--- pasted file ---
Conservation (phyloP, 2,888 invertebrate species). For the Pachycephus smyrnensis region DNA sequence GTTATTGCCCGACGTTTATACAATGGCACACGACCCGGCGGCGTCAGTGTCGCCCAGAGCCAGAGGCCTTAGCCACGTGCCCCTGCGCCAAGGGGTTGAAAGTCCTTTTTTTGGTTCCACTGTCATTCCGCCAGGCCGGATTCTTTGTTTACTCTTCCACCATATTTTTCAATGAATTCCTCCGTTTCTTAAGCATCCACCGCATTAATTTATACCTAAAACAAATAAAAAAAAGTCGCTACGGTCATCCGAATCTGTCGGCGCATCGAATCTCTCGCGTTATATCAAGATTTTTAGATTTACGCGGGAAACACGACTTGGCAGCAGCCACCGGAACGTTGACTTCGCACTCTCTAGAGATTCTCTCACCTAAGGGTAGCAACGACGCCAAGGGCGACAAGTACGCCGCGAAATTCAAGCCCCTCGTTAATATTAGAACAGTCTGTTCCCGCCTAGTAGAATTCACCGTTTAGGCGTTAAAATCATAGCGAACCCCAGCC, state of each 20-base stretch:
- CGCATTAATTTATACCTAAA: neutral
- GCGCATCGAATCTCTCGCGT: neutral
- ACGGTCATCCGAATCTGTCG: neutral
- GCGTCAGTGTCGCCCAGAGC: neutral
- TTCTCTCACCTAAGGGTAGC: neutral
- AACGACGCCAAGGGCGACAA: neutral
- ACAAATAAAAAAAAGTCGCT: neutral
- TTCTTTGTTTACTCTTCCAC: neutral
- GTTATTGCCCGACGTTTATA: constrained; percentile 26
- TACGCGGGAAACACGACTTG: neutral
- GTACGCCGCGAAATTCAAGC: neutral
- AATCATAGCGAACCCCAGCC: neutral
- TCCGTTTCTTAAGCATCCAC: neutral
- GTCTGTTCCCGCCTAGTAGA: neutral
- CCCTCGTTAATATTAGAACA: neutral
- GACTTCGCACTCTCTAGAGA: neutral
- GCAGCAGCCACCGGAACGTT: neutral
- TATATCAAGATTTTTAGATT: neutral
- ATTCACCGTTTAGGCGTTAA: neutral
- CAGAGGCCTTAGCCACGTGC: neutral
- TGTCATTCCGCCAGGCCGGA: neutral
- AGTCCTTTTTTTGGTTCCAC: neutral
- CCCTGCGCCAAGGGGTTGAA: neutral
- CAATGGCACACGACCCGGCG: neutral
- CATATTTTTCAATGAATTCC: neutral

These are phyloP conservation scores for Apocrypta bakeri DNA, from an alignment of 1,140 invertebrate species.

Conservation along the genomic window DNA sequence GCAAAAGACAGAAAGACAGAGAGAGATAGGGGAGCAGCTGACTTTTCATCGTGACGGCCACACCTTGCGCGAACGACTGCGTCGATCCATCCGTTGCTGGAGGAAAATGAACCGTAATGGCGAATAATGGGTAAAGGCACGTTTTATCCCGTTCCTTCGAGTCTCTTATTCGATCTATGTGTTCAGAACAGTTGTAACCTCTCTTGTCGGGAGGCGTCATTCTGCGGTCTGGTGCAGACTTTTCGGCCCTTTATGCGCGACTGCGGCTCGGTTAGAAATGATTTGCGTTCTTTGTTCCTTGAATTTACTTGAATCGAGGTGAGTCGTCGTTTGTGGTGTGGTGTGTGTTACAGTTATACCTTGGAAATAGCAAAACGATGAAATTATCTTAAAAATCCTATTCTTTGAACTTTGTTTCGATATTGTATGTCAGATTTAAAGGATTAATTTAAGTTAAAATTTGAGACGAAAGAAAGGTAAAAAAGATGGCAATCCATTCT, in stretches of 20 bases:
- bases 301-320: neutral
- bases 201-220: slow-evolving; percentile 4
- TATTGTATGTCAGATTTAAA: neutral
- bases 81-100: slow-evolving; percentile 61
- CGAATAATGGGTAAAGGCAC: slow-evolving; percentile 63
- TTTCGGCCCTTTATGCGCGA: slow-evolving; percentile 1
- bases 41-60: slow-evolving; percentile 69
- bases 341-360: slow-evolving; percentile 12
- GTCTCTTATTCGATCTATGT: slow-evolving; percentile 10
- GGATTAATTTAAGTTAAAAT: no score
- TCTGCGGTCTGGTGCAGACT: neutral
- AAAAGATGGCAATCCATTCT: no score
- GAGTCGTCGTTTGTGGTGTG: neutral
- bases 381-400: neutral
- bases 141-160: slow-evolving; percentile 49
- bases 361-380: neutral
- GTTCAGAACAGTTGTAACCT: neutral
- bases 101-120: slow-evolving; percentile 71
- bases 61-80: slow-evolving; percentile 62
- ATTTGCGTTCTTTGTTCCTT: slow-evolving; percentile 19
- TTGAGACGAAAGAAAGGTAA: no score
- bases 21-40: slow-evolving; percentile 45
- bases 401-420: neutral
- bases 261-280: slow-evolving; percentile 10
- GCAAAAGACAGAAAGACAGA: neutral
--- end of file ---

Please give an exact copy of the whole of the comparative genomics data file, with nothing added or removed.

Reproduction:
Conservation (phyloP, 2,888 invertebrate species). For the Pachycephus smyrnensis region DNA sequence GTTATTGCCCGACGTTTATACAATGGCACACGACCCGGCGGCGTCAGTGTCGCCCAGAGCCAGAGGCCTTAGCCACGTGCCCCTGCGCCAAGGGGTTGAAAGTCCTTTTTTTGGTTCCACTGTCATTCCGCCAGGCCGGATTCTTTGTTTACTCTTCCACCATATTTTTCAATGAATTCCTCCGTTTCTTAAGCATCCACCGCATTAATTTATACCTAAAACAAATAAAAAAAAGTCGCTACGGTCATCCGAATCTGTCGGCGCATCGAATCTCTCGCGTTATATCAAGATTTTTAGATTTACGCGGGAAACACGACTTGGCAGCAGCCACCGGAACGTTGACTTCGCACTCTCTAGAGATTCTCTCACCTAAGGGTAGCAACGACGCCAAGGGCGACAAGTACGCCGCGAAATTCAAGCCCCTCGTTAATATTAGAACAGTCTGTTCCCGCCTAGTAGAATTCACCGTTTAGGCGTTAAAATCATAGCGAACCCCAGCC, state of each 20-base stretch:
- CGCATTAATTTATACCTAAA: neutral
- GCGCATCGAATCTCTCGCGT: neutral
- ACGGTCATCCGAATCTGTCG: neutral
- GCGTCAGTGTCGCCCAGAGC: neutral
- TTCTCTCACCTAAGGGTAGC: neutral
- AACGACGCCAAGGGCGACAA: neutral
- ACAAATAAAAAAAAGTCGCT: neutral
- TTCTTTGTTTACTCTTCCAC: neutral
- GTTATTGCCCGACGTTTATA: constrained; percentile 26
- TACGCGGGAAACACGACTTG: neutral
- GTACGCCGCGAAATTCAAGC: neutral
- AATCATAGCGAACCCCAGCC: neutral
- TCCGTTTCTTAAGCATCCAC: neutral
- GTCTGTTCCCGCCTAGTAGA: neutral
- CCCTCGTTAATATTAGAACA: neutral
- GACTTCGCACTCTCTAGAGA: neutral
- GCAGCAGCCACCGGAACGTT: neutral
- TATATCAAGATTTTTAGATT: neutral
- ATTCACCGTTTAGGCGTTAA: neutral
- CAGAGGCCTTAGCCACGTGC: neutral
- TGTCATTCCGCCAGGCCGGA: neutral
- AGTCCTTTTTTTGGTTCCAC: neutral
- CCCTGCGCCAAGGGGTTGAA: neutral
- CAATGGCACACGACCCGGCG: neutral
- CATATTTTTCAATGAATTCC: neutral

These are phyloP conservation scores for Apocrypta bakeri DNA, from an alignment of 1,140 invertebrate species.

Conservation along the genomic window DNA sequence GCAAAAGACAGAAAGACAGAGAGAGATAGGGGAGCAGCTGACTTTTCATCGTGACGGCCACACCTTGCGCGAACGACTGCGTCGATCCATCCGTTGCTGGAGGAAAATGAACCGTAATGGCGAATAATGGGTAAAGGCACGTTTTATCCCGTTCCTTCGAGTCTCTTATTCGATCTATGTGTTCAGAACAGTTGTAACCTCTCTTGTCGGGAGGCGTCATTCTGCGGTCTGGTGCAGACTTTTCGGCCCTTTATGCGCGACTGCGGCTCGGTTAGAAATGATTTGCGTTCTTTGTTCCTTGAATTTACTTGAATCGAGGTGAGTCGTCGTTTGTGGTGTGGTGTGTGTTACAGTTATACCTTGGAAATAGCAAAACGATGAAATTATCTTAAAAATCCTATTCTTTGAACTTTGTTTCGATATTGTATGTCAGATTTAAAGGATTAATTTAAGTTAAAATTTGAGACGAAAGAAAGGTAAAAAAGATGGCAATCCATTCT, in stretches of 20 bases:
- bases 301-320: neutral
- bases 201-220: slow-evolving; percentile 4
- TATTGTATGTCAGATTTAAA: neutral
- bases 81-100: slow-evolving; percentile 61
- CGAATAATGGGTAAAGGCAC: slow-evolving; percentile 63
- TTTCGGCCCTTTATGCGCGA: slow-evolving; percentile 1
- bases 41-60: slow-evolving; percentile 69
- bases 341-360: slow-evolving; percentile 12
- GTCTCTTATTCGATCTATGT: slow-evolving; percentile 10
- GGATTAATTTAAGTTAAAAT: no score
- TCTGCGGTCTGGTGCAGACT: neutral
- AAAAGATGGCAATCCATTCT: no score
- GAGTCGTCGTTTGTGGTGTG: neutral
- bases 381-400: neutral
- bases 141-160: slow-evolving; percentile 49
- bases 361-380: neutral
- GTTCAGAACAGTTGTAACCT: neutral
- bases 101-120: slow-evolving; percentile 71
- bases 61-80: slow-evolving; percentile 62
- ATTTGCGTTCTTTGTTCCTT: slow-evolving; percentile 19
- TTGAGACGAAAGAAAGGTAA: no score
- bases 21-40: slow-evolving; percentile 45
- bases 401-420: neutral
- bases 261-280: slow-evolving; percentile 10
- GCAAAAGACAGAAAGACAGA: neutral